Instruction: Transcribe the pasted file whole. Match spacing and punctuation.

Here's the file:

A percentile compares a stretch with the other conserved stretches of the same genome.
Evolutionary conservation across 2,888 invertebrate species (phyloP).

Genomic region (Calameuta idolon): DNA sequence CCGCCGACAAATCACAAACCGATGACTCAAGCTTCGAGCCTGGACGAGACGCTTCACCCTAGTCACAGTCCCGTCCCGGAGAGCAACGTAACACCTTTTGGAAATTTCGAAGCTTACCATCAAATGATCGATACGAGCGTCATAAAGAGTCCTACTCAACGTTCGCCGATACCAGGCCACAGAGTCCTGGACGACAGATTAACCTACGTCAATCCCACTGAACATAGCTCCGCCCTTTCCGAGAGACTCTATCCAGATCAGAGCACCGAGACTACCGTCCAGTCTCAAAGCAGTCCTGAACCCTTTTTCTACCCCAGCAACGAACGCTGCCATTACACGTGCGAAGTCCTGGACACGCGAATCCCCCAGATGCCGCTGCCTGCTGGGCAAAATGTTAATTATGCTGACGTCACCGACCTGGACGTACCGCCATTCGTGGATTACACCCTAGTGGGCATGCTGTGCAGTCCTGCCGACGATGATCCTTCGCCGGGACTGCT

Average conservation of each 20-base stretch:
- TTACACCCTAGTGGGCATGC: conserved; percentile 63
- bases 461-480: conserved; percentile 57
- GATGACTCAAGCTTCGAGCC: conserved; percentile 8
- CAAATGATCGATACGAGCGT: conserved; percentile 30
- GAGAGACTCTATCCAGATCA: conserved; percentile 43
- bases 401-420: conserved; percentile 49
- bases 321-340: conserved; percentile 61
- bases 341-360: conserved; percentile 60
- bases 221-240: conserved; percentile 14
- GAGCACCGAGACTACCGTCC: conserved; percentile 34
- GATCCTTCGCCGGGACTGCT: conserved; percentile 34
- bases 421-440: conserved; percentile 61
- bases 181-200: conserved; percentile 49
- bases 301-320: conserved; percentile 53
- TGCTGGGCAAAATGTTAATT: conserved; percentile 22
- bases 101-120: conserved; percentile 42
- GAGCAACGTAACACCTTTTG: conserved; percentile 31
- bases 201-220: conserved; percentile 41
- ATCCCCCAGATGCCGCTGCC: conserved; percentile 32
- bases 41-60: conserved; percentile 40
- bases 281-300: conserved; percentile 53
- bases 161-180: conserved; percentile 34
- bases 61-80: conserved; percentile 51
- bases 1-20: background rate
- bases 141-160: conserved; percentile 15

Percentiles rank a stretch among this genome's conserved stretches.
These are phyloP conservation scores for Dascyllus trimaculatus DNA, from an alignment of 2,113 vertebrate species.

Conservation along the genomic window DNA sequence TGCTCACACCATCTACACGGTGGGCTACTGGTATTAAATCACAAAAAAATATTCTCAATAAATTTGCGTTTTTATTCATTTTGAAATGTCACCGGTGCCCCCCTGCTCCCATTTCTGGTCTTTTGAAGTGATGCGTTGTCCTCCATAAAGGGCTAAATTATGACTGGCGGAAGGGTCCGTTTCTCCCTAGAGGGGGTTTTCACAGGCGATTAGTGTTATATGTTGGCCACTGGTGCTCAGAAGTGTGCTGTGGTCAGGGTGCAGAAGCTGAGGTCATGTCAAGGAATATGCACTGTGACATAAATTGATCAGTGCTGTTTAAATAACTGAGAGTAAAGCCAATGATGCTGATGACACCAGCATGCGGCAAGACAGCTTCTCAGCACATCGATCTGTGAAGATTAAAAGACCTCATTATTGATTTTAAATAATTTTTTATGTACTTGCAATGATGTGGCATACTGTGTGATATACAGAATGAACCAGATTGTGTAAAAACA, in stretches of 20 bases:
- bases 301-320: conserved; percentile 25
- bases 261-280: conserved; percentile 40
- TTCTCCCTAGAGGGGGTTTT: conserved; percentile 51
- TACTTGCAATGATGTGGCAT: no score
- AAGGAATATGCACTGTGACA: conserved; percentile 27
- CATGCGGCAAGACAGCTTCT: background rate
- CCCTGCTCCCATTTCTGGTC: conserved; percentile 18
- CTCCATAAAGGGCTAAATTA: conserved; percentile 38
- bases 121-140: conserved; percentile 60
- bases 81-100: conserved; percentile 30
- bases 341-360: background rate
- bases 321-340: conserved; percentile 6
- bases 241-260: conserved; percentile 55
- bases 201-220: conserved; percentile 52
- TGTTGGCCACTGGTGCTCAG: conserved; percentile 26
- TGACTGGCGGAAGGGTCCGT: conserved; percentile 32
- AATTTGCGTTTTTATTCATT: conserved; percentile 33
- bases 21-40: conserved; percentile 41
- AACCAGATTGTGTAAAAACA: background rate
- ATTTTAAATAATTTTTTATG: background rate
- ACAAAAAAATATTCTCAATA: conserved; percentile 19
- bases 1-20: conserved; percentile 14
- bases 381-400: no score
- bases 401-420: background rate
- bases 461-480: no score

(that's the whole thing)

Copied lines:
A percentile compares a stretch with the other conserved stretches of the same genome.
Evolutionary conservation across 2,888 invertebrate species (phyloP).

Genomic region (Calameuta idolon): DNA sequence CCGCCGACAAATCACAAACCGATGACTCAAGCTTCGAGCCTGGACGAGACGCTTCACCCTAGTCACAGTCCCGTCCCGGAGAGCAACGTAACACCTTTTGGAAATTTCGAAGCTTACCATCAAATGATCGATACGAGCGTCATAAAGAGTCCTACTCAACGTTCGCCGATACCAGGCCACAGAGTCCTGGACGACAGATTAACCTACGTCAATCCCACTGAACATAGCTCCGCCCTTTCCGAGAGACTCTATCCAGATCAGAGCACCGAGACTACCGTCCAGTCTCAAAGCAGTCCTGAACCCTTTTTCTACCCCAGCAACGAACGCTGCCATTACACGTGCGAAGTCCTGGACACGCGAATCCCCCAGATGCCGCTGCCTGCTGGGCAAAATGTTAATTATGCTGACGTCACCGACCTGGACGTACCGCCATTCGTGGATTACACCCTAGTGGGCATGCTGTGCAGTCCTGCCGACGATGATCCTTCGCCGGGACTGCT

Average conservation of each 20-base stretch:
- TTACACCCTAGTGGGCATGC: conserved; percentile 63
- bases 461-480: conserved; percentile 57
- GATGACTCAAGCTTCGAGCC: conserved; percentile 8
- CAAATGATCGATACGAGCGT: conserved; percentile 30
- GAGAGACTCTATCCAGATCA: conserved; percentile 43
- bases 401-420: conserved; percentile 49
- bases 321-340: conserved; percentile 61
- bases 341-360: conserved; percentile 60
- bases 221-240: conserved; percentile 14
- GAGCACCGAGACTACCGTCC: conserved; percentile 34
- GATCCTTCGCCGGGACTGCT: conserved; percentile 34
- bases 421-440: conserved; percentile 61
- bases 181-200: conserved; percentile 49
- bases 301-320: conserved; percentile 53
- TGCTGGGCAAAATGTTAATT: conserved; percentile 22
- bases 101-120: conserved; percentile 42
- GAGCAACGTAACACCTTTTG: conserved; percentile 31
- bases 201-220: conserved; percentile 41
- ATCCCCCAGATGCCGCTGCC: conserved; percentile 32
- bases 41-60: conserved; percentile 40
- bases 281-300: conserved; percentile 53
- bases 161-180: conserved; percentile 34
- bases 61-80: conserved; percentile 51
- bases 1-20: background rate
- bases 141-160: conserved; percentile 15

Percentiles rank a stretch among this genome's conserved stretches.
These are phyloP conservation scores for Dascyllus trimaculatus DNA, from an alignment of 2,113 vertebrate species.

Conservation along the genomic window DNA sequence TGCTCACACCATCTACACGGTGGGCTACTGGTATTAAATCACAAAAAAATATTCTCAATAAATTTGCGTTTTTATTCATTTTGAAATGTCACCGGTGCCCCCCTGCTCCCATTTCTGGTCTTTTGAAGTGATGCGTTGTCCTCCATAAAGGGCTAAATTATGACTGGCGGAAGGGTCCGTTTCTCCCTAGAGGGGGTTTTCACAGGCGATTAGTGTTATATGTTGGCCACTGGTGCTCAGAAGTGTGCTGTGGTCAGGGTGCAGAAGCTGAGGTCATGTCAAGGAATATGCACTGTGACATAAATTGATCAGTGCTGTTTAAATAACTGAGAGTAAAGCCAATGATGCTGATGACACCAGCATGCGGCAAGACAGCTTCTCAGCACATCGATCTGTGAAGATTAAAAGACCTCATTATTGATTTTAAATAATTTTTTATGTACTTGCAATGATGTGGCATACTGTGTGATATACAGAATGAACCAGATTGTGTAAAAACA, in stretches of 20 bases:
- bases 301-320: conserved; percentile 25
- bases 261-280: conserved; percentile 40
- TTCTCCCTAGAGGGGGTTTT: conserved; percentile 51
- TACTTGCAATGATGTGGCAT: no score
- AAGGAATATGCACTGTGACA: conserved; percentile 27
- CATGCGGCAAGACAGCTTCT: background rate
- CCCTGCTCCCATTTCTGGTC: conserved; percentile 18
- CTCCATAAAGGGCTAAATTA: conserved; percentile 38
- bases 121-140: conserved; percentile 60
- bases 81-100: conserved; percentile 30
- bases 341-360: background rate
- bases 321-340: conserved; percentile 6
- bases 241-260: conserved; percentile 55
- bases 201-220: conserved; percentile 52
- TGTTGGCCACTGGTGCTCAG: conserved; percentile 26
- TGACTGGCGGAAGGGTCCGT: conserved; percentile 32
- AATTTGCGTTTTTATTCATT: conserved; percentile 33
- bases 21-40: conserved; percentile 41
- AACCAGATTGTGTAAAAACA: background rate
- ATTTTAAATAATTTTTTATG: background rate
- ACAAAAAAATATTCTCAATA: conserved; percentile 19
- bases 1-20: conserved; percentile 14
- bases 381-400: no score
- bases 401-420: background rate
- bases 461-480: no score